Not sure if a DDEC III or DDEC IV is the cause of a problem you've been trying to find?
In addition to stereoscope assisted ECM circuit board inspections and the standard ecm bench testing DCS also offers a variety of more specialized ECM bench tests ranging from the external data monitoring of an engine input such as oil temperature to thermal imaging of a DDEC during cold start up. We can even link multiple DDECs together to test the big 16 cylinder Detroits.
The DDEC III control system is used on everything from 2 stroke marine applications to highway applications. No J1939, Elog, or EGR engine functions available. Not suitable for gliders
Many of the major components inside a DDEC III or DDEC IV had an expected service life of 50 years or more. Premature failures are not uncommon but most of the time when something like the primary microprocessor or the analog to digital converter fails it's because the component suffered damage from heat, too much current, oxidation damage from water or battery acid, or exposure to voltage that exceeded the components maximum rated voltage. Sometimes the damage is immediately obvious and sometimes it isn't and requires component specific tests to be identify and locate as it did with the 9308 DDEC IV in this photo
I don't have a problem with making repairs to ECM with lots of case damage and proving warranty for that repair as long as the case is keeping the water out, has at least 3 mounting ears, supports the oem and engine side connectors on the sides and, isn't cracked. Otherwise I'd need the broken case replaced to be able to provide warranty on the repair I made inside.
When it comes to DDEC ecms with internal batteries (DDEC IV and up) The most common ecm component failure is the internal battery buy a mile followed by memory. Some DDEC IV software versions will trigger an active flash code 46 (SID 214): “RTC backup battery low” when the internal battery voltage drops below 2 volts. Flash code 53 Nonvolatile memory failure and/or Nonvolatile memory data incorrect (Flash 53) is triggered from an invalid checksum that's purpose is to detect data corruption in a DDECs program. Both Flash 46 and 53 cannot be cleared while active.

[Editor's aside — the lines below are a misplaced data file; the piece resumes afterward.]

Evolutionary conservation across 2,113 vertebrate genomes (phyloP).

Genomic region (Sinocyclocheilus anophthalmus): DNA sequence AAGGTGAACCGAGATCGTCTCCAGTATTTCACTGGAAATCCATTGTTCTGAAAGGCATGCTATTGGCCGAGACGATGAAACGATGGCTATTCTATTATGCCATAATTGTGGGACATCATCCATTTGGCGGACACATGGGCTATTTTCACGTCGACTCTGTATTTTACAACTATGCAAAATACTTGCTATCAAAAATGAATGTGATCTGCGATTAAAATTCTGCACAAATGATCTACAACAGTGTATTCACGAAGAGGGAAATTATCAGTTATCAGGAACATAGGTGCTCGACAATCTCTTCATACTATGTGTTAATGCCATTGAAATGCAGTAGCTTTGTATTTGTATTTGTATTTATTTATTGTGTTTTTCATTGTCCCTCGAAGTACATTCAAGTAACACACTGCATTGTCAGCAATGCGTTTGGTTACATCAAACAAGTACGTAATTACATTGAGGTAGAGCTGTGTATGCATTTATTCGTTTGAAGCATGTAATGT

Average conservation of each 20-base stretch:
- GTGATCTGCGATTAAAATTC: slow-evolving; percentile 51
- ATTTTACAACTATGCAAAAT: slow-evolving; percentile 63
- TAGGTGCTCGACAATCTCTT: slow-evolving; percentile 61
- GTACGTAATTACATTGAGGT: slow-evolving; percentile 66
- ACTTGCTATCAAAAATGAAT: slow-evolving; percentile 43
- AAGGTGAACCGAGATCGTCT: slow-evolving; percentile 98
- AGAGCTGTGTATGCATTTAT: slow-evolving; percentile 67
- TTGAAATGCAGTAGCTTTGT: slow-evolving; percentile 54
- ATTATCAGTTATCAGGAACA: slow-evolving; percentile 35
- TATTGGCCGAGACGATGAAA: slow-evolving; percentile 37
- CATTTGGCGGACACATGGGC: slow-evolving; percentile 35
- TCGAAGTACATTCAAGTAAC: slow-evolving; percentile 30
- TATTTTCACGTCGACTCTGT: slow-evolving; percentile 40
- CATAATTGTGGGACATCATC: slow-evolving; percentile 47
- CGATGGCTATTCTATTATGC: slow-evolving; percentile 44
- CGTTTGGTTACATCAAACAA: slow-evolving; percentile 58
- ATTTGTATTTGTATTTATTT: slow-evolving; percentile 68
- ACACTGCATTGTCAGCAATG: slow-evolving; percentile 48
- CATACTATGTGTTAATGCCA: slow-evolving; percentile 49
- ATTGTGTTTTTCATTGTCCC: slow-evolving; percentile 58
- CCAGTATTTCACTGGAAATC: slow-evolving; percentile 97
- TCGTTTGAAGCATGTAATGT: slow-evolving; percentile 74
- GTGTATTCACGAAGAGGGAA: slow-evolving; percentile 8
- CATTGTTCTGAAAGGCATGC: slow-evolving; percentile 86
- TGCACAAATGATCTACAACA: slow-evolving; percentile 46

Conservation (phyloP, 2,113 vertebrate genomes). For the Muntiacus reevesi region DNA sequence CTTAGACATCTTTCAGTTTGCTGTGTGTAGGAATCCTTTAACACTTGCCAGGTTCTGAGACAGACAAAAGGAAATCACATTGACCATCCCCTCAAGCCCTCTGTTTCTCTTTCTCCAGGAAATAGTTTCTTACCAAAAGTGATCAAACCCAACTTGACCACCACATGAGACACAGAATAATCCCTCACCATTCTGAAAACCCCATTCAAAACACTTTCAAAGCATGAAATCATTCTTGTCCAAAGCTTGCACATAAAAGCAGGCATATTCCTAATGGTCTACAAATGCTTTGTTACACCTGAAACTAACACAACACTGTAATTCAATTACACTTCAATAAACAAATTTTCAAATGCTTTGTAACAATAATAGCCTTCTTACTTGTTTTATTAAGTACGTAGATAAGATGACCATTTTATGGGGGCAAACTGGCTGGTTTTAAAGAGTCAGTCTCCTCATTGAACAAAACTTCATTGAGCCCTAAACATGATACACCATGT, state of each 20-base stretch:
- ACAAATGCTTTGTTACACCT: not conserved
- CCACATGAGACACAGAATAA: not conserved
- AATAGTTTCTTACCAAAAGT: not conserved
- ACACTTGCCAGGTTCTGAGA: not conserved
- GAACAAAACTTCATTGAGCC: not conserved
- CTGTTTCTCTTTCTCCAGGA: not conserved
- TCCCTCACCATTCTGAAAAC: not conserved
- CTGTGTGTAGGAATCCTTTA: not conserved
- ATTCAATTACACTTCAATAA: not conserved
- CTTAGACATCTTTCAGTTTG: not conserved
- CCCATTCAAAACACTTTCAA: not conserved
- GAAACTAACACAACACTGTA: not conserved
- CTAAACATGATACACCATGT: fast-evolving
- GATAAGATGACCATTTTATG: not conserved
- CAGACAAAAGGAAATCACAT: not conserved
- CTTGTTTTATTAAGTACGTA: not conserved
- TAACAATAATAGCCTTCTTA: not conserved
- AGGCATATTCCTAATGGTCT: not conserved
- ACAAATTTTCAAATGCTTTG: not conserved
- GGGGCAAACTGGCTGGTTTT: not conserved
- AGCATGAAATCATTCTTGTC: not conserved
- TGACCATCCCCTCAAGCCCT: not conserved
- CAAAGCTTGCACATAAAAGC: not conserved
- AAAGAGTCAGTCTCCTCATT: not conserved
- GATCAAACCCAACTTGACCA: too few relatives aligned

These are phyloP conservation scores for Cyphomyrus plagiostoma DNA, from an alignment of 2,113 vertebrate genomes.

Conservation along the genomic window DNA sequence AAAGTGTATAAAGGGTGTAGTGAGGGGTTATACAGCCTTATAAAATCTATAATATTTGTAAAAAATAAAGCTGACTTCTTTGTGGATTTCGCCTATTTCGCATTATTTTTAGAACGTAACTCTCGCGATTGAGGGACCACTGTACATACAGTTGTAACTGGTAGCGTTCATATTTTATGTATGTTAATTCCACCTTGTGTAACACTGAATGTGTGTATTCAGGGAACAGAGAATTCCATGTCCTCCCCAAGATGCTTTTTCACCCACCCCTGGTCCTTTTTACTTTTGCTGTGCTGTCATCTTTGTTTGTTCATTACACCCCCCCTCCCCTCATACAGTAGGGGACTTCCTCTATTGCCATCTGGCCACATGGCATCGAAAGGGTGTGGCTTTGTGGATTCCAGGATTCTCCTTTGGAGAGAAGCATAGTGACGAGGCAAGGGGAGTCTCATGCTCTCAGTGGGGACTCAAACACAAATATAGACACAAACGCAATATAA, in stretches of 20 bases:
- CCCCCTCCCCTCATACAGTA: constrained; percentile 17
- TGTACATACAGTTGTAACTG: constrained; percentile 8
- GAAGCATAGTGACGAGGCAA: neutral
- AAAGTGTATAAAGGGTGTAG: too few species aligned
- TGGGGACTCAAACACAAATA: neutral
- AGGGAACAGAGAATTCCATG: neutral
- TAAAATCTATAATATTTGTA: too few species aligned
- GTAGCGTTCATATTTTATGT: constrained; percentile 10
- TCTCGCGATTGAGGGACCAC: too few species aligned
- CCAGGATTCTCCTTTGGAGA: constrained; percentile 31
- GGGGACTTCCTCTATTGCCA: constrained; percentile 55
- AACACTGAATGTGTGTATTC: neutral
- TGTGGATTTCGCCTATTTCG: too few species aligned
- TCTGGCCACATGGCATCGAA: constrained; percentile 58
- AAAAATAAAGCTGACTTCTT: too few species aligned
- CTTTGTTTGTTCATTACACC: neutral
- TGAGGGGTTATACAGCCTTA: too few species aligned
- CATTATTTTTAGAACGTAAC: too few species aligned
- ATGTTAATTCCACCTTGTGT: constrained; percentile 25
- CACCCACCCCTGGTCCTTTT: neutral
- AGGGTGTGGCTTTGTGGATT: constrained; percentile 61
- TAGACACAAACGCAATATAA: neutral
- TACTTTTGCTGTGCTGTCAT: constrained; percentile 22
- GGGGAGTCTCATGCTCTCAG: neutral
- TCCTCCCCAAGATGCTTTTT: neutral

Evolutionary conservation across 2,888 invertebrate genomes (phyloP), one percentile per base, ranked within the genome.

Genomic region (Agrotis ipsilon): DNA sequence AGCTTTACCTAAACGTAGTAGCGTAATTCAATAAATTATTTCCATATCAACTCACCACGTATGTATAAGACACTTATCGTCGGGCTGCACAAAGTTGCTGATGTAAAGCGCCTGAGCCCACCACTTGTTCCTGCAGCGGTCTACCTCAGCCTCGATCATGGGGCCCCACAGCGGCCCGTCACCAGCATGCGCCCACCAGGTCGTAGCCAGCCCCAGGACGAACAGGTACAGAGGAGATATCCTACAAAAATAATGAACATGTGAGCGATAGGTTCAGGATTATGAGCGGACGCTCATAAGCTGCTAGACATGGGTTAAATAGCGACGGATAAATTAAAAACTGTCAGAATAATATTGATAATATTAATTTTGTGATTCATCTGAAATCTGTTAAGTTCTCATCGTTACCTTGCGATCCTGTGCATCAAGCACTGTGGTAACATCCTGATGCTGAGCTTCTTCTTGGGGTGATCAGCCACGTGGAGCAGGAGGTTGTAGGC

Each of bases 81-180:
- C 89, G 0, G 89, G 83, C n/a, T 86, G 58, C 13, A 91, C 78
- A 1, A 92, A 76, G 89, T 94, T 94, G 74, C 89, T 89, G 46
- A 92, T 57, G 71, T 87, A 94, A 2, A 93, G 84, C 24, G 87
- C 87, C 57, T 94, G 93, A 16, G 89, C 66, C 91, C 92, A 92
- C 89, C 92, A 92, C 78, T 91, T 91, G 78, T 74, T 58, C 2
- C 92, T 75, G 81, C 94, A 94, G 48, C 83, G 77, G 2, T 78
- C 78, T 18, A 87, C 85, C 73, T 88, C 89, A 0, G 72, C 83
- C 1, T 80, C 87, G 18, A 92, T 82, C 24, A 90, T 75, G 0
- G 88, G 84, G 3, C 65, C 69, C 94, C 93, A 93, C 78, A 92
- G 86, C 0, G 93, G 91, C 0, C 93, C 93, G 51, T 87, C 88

The engine control module (ECM) is without a doubt the most widely misunderstood component on a modern engine. The ECM is the only part of the engine that cannot be easily evaluated. It’s easy to feel if a cylinder liner has been scored. It’s easy to see if a camshaft lobe is flaking but if an ECM is responsible for a no start, misfire or poor fuel mileage or horsepower it’s not so easy to be sure the ECM is the problem. Speaking of misfires an electronic injector is another example of a component that can be difficult to diagnose. With an injector you can switch the suspected injector with a known good injector and see if the problem follows the injector. Sometimes this method identifies the bad injector and sometimes it doesn’t. Depends on what the problem is. Now let’s apply that logic to an attempt to determine if an ECM is bad. Let’s say a Freightliner glider has a no start condition. If you switch that ECM with another that’s off of a Freightliner glider you can be about 90 percent sure of any conclusions you reach. However if that Freightliner glider has an ignition relay and you swap the Freightliner’s DDEC IV with a known good DDEC IV from a Fitzgerald 389 the 389’s ECM will not start the Freightliner. The differences in programming between the two DDEC IV ECMs adds many variables to the test. Things gets even worse when trying to determine the cause of poor fuel mileage and horsepower. Let’s say the poor performing engine is a 1999 12.7 MK60 running a DDEC IV and the test DDEC IV was pulled from a 2001 12.7 MK60. Not only do those two engines run different cams but they have different compression ratios. The injector trim codes are almost never the same so unless they are programmed specifically for the test the wrong injector trims can throw off fueling by as much as 20 percent. There are hardware differences between DDECs as well but I’ll get into all that some other time. Unless $2000 for a reman DDEC is pocket change for you then it’s worth the time to be mindful of all the variables when diagnosing a suspected ECM problem.
(Ship ECMs that need service and ECM core returns here)
Diesel Control Service Suite #395
1151 Freeport Rd
Pittsburgh, Pa 15238
7 a.m. to 7 p.m. EST Mon-Fri
DCS ECM Lab Address
615 Pillow Ave.
Cheswick, Pa 15024